Gasol has averaged a respectable but far from stellar 13.1 points, 9.1 rebounds, 3.3 assists and 1.3 blocks per game on disappointing 42.3 percent shooting.
He has looked uncomfortable in L.A.’s offense both under Mike Brown and Mike D’Antoni, and there is speculation that the team could look to deal him for younger pieces in order to build a run-and-gun identity around Steve Nash and Dwight Howard.
If the team does decide to part ways with Gasol before the trade deadline, Houston could once again look to acquire the big man if they are willing to give up some young pieces like Patrick Patterson or Marcus Morris.
The Rockets would absorb a significant chunk of salary, but they also vault immediately into playoff contention with the addition of Gasol to their Asik-Lin-Harden core.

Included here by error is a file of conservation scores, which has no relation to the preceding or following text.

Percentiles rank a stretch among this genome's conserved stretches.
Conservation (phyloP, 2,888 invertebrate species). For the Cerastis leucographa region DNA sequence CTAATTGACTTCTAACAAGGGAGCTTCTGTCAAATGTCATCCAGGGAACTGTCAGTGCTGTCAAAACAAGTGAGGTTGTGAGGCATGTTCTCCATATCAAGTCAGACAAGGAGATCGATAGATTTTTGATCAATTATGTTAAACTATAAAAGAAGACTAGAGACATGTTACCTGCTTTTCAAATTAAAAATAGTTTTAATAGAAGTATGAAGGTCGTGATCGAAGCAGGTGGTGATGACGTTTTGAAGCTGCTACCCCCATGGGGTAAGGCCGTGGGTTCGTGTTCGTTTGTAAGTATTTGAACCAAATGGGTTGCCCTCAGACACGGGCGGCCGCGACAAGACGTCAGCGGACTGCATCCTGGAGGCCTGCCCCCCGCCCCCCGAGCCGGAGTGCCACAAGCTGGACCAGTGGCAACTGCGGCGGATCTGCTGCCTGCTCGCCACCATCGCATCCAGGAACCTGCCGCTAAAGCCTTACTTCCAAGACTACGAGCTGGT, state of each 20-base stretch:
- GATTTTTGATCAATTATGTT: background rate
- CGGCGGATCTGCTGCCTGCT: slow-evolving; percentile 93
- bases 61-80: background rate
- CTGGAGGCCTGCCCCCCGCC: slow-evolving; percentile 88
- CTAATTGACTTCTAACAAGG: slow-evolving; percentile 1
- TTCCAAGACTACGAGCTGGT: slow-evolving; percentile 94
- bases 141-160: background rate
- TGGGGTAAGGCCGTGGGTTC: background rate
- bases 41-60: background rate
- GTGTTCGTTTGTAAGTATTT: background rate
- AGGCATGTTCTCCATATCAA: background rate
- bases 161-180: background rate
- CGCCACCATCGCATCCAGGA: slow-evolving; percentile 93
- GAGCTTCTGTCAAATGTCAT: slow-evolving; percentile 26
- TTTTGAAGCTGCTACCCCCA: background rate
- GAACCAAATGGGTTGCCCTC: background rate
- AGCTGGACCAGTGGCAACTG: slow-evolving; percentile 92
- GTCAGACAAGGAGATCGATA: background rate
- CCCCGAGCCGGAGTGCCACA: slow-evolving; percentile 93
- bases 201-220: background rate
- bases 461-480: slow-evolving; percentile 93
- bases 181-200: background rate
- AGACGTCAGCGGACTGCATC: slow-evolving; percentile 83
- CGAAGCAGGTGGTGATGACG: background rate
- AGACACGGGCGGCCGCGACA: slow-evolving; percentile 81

Gasol’s skill set would allow him to play on the perimeter and give Asik room in the paint offensively, and he could slide over and play center when Asik was on the bench, thanks to his low-post polish.
It may cost them some of their future upside, but the addition of Gasol would give the Rockets an All-Star-caliber frontcourt piece to plug into their inexperienced frontcourt and give their rebuilding project a serious boost.
Through 15 games, he has averaged 11.1 points on 49.6 percent shooting from the field, but just 1.7 boards and 1.8 assists per game. Terry has been starting for the Celtics, but will likely be reduced to a bench timeshare with Courtney Lee once Avery Bradley returns from shoulder surgery.
Terry is a versatile combo guard capable of working with the ball in his hands or moving without it. He can hit the three with regularity and is always a threat to catch fire and light up a scoreboard.